Which foreign languages should public high schools offer their students?
Are there some that might be more useful to learn than others? I think you could make a strong argument that Mandarin Chinese and Arabic belong in high schools and administrators would be doing students a favor by offering those courses.
At Daphne High School in Alabama, the sole French teacher retired last year. Instead of finding a replacement, the administrators went in a different direction: They decided to hire Sanaa El-Khattabi to teach an Arabic class:
Alan Lee, superintendent of the Baldwin County school system, said Daphne High, with an enrollment of about 1,400, includes students from 30 countries, and that offering Arabic is one of many ways that the school keeps an international focus and helps its graduates prepare for the global economy.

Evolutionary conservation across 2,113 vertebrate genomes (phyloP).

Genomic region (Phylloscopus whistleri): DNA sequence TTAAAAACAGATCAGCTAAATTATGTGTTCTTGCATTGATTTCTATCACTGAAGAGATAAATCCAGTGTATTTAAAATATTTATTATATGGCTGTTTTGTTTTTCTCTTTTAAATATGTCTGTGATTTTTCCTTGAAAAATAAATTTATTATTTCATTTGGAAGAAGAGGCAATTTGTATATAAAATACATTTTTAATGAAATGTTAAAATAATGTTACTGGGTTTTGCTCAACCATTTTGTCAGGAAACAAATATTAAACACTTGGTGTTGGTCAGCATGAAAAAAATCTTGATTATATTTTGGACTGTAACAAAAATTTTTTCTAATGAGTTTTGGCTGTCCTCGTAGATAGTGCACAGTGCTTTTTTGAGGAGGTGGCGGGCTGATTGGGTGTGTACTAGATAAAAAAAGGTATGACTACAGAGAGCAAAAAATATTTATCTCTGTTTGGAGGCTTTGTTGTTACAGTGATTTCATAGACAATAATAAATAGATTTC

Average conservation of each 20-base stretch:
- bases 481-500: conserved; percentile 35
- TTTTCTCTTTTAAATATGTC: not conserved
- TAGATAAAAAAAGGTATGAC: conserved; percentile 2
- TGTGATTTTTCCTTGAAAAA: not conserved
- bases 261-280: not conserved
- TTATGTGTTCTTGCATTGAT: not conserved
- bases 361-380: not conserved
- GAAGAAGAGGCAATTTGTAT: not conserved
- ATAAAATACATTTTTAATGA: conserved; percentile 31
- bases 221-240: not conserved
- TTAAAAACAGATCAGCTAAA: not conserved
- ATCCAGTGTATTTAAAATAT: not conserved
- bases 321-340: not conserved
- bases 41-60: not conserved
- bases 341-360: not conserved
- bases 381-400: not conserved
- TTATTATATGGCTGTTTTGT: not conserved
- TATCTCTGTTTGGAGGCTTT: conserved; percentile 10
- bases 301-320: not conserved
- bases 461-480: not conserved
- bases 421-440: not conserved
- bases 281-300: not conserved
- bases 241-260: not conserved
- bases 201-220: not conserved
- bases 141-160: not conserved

“If you look at the languages of the world, Arabic certainly would be one of the languages that I would want my own child to learn, because of the opportunities it would provide” in terms of careers and paths of study, Lee said.
That makes insanely good sense. Yet, instead of praising the decision, residents of the community and parents in the district are reminding us that ignorance is still an obstacle to obtaining a world-class education. They’re making an argument that teaching Arabic is somehow pro-Islam and anti-Christian:
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